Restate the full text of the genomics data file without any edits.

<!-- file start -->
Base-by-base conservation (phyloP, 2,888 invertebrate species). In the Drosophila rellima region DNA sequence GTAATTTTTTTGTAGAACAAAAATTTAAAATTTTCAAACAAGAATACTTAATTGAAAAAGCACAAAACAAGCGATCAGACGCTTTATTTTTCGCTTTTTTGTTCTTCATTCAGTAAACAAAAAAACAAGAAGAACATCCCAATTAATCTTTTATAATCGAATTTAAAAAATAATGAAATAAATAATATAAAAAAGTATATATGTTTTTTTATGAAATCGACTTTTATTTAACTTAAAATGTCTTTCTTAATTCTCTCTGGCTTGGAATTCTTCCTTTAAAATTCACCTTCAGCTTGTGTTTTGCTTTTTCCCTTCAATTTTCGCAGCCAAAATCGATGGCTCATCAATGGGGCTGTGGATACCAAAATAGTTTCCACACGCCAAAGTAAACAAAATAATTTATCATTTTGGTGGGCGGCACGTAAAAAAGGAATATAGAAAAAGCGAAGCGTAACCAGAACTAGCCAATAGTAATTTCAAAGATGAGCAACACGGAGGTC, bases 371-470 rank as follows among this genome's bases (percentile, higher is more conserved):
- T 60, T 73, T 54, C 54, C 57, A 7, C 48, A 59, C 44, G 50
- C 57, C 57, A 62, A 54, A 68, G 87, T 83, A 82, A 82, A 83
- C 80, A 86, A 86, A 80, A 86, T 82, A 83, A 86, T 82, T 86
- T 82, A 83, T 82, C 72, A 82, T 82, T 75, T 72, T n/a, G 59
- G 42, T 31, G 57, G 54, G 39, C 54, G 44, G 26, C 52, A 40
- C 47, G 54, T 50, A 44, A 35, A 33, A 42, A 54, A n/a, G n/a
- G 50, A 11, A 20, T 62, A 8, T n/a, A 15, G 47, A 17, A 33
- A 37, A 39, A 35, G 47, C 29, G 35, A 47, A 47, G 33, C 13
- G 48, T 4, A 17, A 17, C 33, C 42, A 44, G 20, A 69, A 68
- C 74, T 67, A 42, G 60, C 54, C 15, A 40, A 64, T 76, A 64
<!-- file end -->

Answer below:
Base-by-base conservation (phyloP, 2,888 invertebrate species). In the Drosophila rellima region DNA sequence GTAATTTTTTTGTAGAACAAAAATTTAAAATTTTCAAACAAGAATACTTAATTGAAAAAGCACAAAACAAGCGATCAGACGCTTTATTTTTCGCTTTTTTGTTCTTCATTCAGTAAACAAAAAAACAAGAAGAACATCCCAATTAATCTTTTATAATCGAATTTAAAAAATAATGAAATAAATAATATAAAAAAGTATATATGTTTTTTTATGAAATCGACTTTTATTTAACTTAAAATGTCTTTCTTAATTCTCTCTGGCTTGGAATTCTTCCTTTAAAATTCACCTTCAGCTTGTGTTTTGCTTTTTCCCTTCAATTTTCGCAGCCAAAATCGATGGCTCATCAATGGGGCTGTGGATACCAAAATAGTTTCCACACGCCAAAGTAAACAAAATAATTTATCATTTTGGTGGGCGGCACGTAAAAAAGGAATATAGAAAAAGCGAAGCGTAACCAGAACTAGCCAATAGTAATTTCAAAGATGAGCAACACGGAGGTC, bases 371-470 rank as follows among this genome's bases (percentile, higher is more conserved):
- T 60, T 73, T 54, C 54, C 57, A 7, C 48, A 59, C 44, G 50
- C 57, C 57, A 62, A 54, A 68, G 87, T 83, A 82, A 82, A 83
- C 80, A 86, A 86, A 80, A 86, T 82, A 83, A 86, T 82, T 86
- T 82, A 83, T 82, C 72, A 82, T 82, T 75, T 72, T n/a, G 59
- G 42, T 31, G 57, G 54, G 39, C 54, G 44, G 26, C 52, A 40
- C 47, G 54, T 50, A 44, A 35, A 33, A 42, A 54, A n/a, G n/a
- G 50, A 11, A 20, T 62, A 8, T n/a, A 15, G 47, A 17, A 33
- A 37, A 39, A 35, G 47, C 29, G 35, A 47, A 47, G 33, C 13
- G 48, T 4, A 17, A 17, C 33, C 42, A 44, G 20, A 69, A 68
- C 74, T 67, A 42, G 60, C 54, C 15, A 40, A 64, T 76, A 64